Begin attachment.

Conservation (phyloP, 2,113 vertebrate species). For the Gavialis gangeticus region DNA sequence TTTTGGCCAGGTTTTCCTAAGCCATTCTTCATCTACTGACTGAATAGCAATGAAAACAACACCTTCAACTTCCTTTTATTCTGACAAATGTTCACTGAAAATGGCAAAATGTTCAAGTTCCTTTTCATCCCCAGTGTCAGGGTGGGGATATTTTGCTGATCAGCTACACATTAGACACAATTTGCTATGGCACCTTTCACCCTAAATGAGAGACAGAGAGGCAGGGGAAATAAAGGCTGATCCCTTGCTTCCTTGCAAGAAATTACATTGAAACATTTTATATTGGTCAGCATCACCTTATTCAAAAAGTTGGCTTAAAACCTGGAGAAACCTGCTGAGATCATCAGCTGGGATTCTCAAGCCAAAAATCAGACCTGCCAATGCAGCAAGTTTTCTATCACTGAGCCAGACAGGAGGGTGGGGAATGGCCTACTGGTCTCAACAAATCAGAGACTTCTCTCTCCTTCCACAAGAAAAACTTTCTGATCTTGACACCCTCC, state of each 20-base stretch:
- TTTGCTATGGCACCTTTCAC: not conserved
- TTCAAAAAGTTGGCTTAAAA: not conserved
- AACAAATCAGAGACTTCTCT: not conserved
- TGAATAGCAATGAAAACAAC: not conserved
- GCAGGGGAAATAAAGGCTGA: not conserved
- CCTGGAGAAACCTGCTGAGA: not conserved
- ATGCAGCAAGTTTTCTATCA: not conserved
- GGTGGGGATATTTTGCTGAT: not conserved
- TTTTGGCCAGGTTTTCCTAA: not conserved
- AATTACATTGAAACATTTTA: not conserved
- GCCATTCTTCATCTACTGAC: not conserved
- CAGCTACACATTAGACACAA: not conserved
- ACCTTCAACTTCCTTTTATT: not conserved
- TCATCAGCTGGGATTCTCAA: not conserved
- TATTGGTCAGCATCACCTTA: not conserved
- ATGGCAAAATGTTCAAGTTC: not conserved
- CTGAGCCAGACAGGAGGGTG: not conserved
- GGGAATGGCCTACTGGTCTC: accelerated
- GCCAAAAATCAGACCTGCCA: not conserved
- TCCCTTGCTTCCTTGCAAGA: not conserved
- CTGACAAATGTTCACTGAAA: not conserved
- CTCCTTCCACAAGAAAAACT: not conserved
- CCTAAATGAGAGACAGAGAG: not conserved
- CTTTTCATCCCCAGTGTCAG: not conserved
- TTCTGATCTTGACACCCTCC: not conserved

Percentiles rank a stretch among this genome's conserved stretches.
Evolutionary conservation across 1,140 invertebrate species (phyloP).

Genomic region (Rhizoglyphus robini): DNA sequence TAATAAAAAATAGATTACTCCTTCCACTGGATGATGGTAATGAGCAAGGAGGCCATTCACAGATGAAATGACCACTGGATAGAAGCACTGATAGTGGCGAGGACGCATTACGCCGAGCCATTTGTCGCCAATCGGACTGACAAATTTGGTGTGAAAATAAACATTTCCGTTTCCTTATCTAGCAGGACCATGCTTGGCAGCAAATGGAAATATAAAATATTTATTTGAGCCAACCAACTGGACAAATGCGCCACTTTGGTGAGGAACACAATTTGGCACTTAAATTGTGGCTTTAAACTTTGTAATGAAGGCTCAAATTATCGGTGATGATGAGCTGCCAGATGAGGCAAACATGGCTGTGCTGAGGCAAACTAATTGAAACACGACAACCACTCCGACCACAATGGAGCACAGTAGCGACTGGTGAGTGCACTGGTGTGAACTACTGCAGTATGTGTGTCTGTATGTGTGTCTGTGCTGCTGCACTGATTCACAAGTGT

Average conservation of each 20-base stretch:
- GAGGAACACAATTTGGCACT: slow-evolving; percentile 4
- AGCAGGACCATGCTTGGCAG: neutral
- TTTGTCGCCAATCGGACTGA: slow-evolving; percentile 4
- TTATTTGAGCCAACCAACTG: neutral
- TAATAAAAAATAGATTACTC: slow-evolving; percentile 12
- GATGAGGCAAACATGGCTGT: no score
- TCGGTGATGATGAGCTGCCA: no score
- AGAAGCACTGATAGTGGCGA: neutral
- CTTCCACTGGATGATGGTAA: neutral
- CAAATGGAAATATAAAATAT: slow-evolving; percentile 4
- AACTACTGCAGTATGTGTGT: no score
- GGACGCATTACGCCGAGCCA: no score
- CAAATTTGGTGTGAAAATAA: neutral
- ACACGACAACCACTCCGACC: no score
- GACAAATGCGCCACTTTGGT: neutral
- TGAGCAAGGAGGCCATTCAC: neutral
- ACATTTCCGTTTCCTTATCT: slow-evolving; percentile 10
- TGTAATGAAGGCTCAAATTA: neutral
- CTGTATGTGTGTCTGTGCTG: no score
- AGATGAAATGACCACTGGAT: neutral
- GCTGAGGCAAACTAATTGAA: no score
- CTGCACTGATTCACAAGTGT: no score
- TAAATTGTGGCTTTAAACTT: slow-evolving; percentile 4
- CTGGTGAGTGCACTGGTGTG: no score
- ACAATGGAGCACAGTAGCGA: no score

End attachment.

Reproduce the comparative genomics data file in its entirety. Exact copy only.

Conservation (phyloP, 2,113 vertebrate species). For the Gavialis gangeticus region DNA sequence TTTTGGCCAGGTTTTCCTAAGCCATTCTTCATCTACTGACTGAATAGCAATGAAAACAACACCTTCAACTTCCTTTTATTCTGACAAATGTTCACTGAAAATGGCAAAATGTTCAAGTTCCTTTTCATCCCCAGTGTCAGGGTGGGGATATTTTGCTGATCAGCTACACATTAGACACAATTTGCTATGGCACCTTTCACCCTAAATGAGAGACAGAGAGGCAGGGGAAATAAAGGCTGATCCCTTGCTTCCTTGCAAGAAATTACATTGAAACATTTTATATTGGTCAGCATCACCTTATTCAAAAAGTTGGCTTAAAACCTGGAGAAACCTGCTGAGATCATCAGCTGGGATTCTCAAGCCAAAAATCAGACCTGCCAATGCAGCAAGTTTTCTATCACTGAGCCAGACAGGAGGGTGGGGAATGGCCTACTGGTCTCAACAAATCAGAGACTTCTCTCTCCTTCCACAAGAAAAACTTTCTGATCTTGACACCCTCC, state of each 20-base stretch:
- TTTGCTATGGCACCTTTCAC: not conserved
- TTCAAAAAGTTGGCTTAAAA: not conserved
- AACAAATCAGAGACTTCTCT: not conserved
- TGAATAGCAATGAAAACAAC: not conserved
- GCAGGGGAAATAAAGGCTGA: not conserved
- CCTGGAGAAACCTGCTGAGA: not conserved
- ATGCAGCAAGTTTTCTATCA: not conserved
- GGTGGGGATATTTTGCTGAT: not conserved
- TTTTGGCCAGGTTTTCCTAA: not conserved
- AATTACATTGAAACATTTTA: not conserved
- GCCATTCTTCATCTACTGAC: not conserved
- CAGCTACACATTAGACACAA: not conserved
- ACCTTCAACTTCCTTTTATT: not conserved
- TCATCAGCTGGGATTCTCAA: not conserved
- TATTGGTCAGCATCACCTTA: not conserved
- ATGGCAAAATGTTCAAGTTC: not conserved
- CTGAGCCAGACAGGAGGGTG: not conserved
- GGGAATGGCCTACTGGTCTC: accelerated
- GCCAAAAATCAGACCTGCCA: not conserved
- TCCCTTGCTTCCTTGCAAGA: not conserved
- CTGACAAATGTTCACTGAAA: not conserved
- CTCCTTCCACAAGAAAAACT: not conserved
- CCTAAATGAGAGACAGAGAG: not conserved
- CTTTTCATCCCCAGTGTCAG: not conserved
- TTCTGATCTTGACACCCTCC: not conserved

Percentiles rank a stretch among this genome's conserved stretches.
Evolutionary conservation across 1,140 invertebrate species (phyloP).

Genomic region (Rhizoglyphus robini): DNA sequence TAATAAAAAATAGATTACTCCTTCCACTGGATGATGGTAATGAGCAAGGAGGCCATTCACAGATGAAATGACCACTGGATAGAAGCACTGATAGTGGCGAGGACGCATTACGCCGAGCCATTTGTCGCCAATCGGACTGACAAATTTGGTGTGAAAATAAACATTTCCGTTTCCTTATCTAGCAGGACCATGCTTGGCAGCAAATGGAAATATAAAATATTTATTTGAGCCAACCAACTGGACAAATGCGCCACTTTGGTGAGGAACACAATTTGGCACTTAAATTGTGGCTTTAAACTTTGTAATGAAGGCTCAAATTATCGGTGATGATGAGCTGCCAGATGAGGCAAACATGGCTGTGCTGAGGCAAACTAATTGAAACACGACAACCACTCCGACCACAATGGAGCACAGTAGCGACTGGTGAGTGCACTGGTGTGAACTACTGCAGTATGTGTGTCTGTATGTGTGTCTGTGCTGCTGCACTGATTCACAAGTGT

Average conservation of each 20-base stretch:
- GAGGAACACAATTTGGCACT: slow-evolving; percentile 4
- AGCAGGACCATGCTTGGCAG: neutral
- TTTGTCGCCAATCGGACTGA: slow-evolving; percentile 4
- TTATTTGAGCCAACCAACTG: neutral
- TAATAAAAAATAGATTACTC: slow-evolving; percentile 12
- GATGAGGCAAACATGGCTGT: no score
- TCGGTGATGATGAGCTGCCA: no score
- AGAAGCACTGATAGTGGCGA: neutral
- CTTCCACTGGATGATGGTAA: neutral
- CAAATGGAAATATAAAATAT: slow-evolving; percentile 4
- AACTACTGCAGTATGTGTGT: no score
- GGACGCATTACGCCGAGCCA: no score
- CAAATTTGGTGTGAAAATAA: neutral
- ACACGACAACCACTCCGACC: no score
- GACAAATGCGCCACTTTGGT: neutral
- TGAGCAAGGAGGCCATTCAC: neutral
- ACATTTCCGTTTCCTTATCT: slow-evolving; percentile 10
- TGTAATGAAGGCTCAAATTA: neutral
- CTGTATGTGTGTCTGTGCTG: no score
- AGATGAAATGACCACTGGAT: neutral
- GCTGAGGCAAACTAATTGAA: no score
- CTGCACTGATTCACAAGTGT: no score
- TAAATTGTGGCTTTAAACTT: slow-evolving; percentile 4
- CTGGTGAGTGCACTGGTGTG: no score
- ACAATGGAGCACAGTAGCGA: no score